- Child labour and corporal punishment remained issues of concern in the country. The implementation of the national programme on elimination of the worst forms of child labour was initiated in 2011. A provision to prohibit labour for those under age 15 was included in the draft Labour Code;
- A Subcommittee was established to address safety and health issues in geology, mining and the petroleum sectors and comprehensive regulations on the safety in open-pit, underground mining, concentrator and explosive activities were being developed;
- There was an obvious need to bring national legislation in conformity with international norms and standards. A draft law on international treaty was currently being developed by the Ministry of Foreign Affairs.
In total 64
States participated in the dialogue: 24 HRC members and 40 observers (Statements available on
Mongolia page on UPR Extranet).
Positive achievements noted by delegations included, among others:
- Accession to the 2nd OP to the ICCPR aimed at abolishing the death penalty;
- Ratification of the OPCAT and the Convention on enforced disappearances;
- Legislation to combat domestic violence and to enhance gender equality;
- The enactment of the Law on Combatting Human Trafficking;
- The National Action Plan on the rights of persons with disabilities;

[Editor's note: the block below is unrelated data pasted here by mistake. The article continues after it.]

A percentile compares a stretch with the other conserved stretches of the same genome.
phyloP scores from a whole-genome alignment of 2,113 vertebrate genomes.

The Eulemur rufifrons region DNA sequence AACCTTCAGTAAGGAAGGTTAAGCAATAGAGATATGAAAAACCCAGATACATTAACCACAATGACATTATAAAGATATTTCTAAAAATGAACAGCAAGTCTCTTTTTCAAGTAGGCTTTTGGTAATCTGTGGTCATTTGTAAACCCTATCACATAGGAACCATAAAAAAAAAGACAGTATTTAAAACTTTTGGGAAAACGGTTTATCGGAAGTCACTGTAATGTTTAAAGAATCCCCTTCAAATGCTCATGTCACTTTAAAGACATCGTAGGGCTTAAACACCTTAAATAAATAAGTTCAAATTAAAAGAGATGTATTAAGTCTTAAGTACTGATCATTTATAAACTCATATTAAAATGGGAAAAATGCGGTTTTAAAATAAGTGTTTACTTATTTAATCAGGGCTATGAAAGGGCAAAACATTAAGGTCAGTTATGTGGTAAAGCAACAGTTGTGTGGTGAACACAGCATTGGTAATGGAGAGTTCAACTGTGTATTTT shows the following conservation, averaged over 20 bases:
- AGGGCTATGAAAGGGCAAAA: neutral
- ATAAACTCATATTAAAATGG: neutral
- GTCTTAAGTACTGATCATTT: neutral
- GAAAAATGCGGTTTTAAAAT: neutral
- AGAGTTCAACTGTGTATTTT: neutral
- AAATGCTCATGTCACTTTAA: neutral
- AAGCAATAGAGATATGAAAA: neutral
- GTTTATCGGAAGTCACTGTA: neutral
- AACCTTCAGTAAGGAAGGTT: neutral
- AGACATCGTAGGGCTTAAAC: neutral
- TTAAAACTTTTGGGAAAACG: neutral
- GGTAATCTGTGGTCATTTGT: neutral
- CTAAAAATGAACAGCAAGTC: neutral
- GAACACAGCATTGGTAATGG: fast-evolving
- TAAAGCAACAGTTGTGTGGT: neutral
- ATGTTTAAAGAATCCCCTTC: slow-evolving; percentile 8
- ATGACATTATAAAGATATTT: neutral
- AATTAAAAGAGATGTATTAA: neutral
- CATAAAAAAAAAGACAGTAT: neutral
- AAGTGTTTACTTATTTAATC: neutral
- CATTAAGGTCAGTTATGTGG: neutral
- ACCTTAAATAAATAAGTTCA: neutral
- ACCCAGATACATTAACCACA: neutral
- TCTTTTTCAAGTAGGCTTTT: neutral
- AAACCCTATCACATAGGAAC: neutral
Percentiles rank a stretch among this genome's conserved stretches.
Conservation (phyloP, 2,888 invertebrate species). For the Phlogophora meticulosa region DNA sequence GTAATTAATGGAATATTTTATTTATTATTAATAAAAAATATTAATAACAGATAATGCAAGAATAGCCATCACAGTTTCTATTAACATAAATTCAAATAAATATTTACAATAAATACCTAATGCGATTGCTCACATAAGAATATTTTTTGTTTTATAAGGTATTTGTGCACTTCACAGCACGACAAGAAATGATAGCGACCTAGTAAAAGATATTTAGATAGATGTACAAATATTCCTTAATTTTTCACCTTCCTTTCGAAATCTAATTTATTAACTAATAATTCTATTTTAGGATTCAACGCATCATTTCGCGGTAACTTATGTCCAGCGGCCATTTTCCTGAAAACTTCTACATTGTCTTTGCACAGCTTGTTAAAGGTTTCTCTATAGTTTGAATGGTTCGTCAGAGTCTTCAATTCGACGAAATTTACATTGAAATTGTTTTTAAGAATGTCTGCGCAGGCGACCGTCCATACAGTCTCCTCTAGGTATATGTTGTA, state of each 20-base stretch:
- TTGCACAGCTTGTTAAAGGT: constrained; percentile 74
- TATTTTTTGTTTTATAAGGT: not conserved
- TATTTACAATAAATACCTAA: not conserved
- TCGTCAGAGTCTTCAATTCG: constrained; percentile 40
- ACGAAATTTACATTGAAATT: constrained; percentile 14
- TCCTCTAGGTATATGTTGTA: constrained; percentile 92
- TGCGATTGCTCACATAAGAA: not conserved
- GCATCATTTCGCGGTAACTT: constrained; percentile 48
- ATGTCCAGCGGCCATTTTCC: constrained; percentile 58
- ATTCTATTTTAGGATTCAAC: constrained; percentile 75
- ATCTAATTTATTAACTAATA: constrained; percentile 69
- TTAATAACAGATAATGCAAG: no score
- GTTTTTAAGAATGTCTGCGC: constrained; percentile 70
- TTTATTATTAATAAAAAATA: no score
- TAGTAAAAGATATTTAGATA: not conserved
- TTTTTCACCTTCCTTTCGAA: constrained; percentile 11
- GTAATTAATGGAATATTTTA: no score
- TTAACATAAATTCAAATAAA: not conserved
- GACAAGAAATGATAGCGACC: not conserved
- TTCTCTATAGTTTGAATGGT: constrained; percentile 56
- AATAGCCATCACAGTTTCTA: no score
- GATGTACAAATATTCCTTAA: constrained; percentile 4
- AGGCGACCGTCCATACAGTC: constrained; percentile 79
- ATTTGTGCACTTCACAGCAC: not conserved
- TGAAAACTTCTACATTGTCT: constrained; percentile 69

- Efforts in supporting freedom of expression.
Issues and Questions
Issues and questions raised by the Working Group included,
- Steps taken to combat domestic violence and protect victims;
- Measures to abolish the death penalty;
- Preventing acts of torture and ill treatment;
- Anti-discrimination legislation including that protecting LGBT persons;
- Steps to combat human trafficking and hold perpetrators accountable;
- Measures taken to promote and protect freedom of expression.
States participating in the dialogue posed a series of
recommendations to Mongolia. These pertained to the following issues,
- To adopt legislation to explicitly abolish the death penalty;
- To establish mechanisms to investigate allegations of torture, police brutality and arbitrary detention in line with the OPCAT;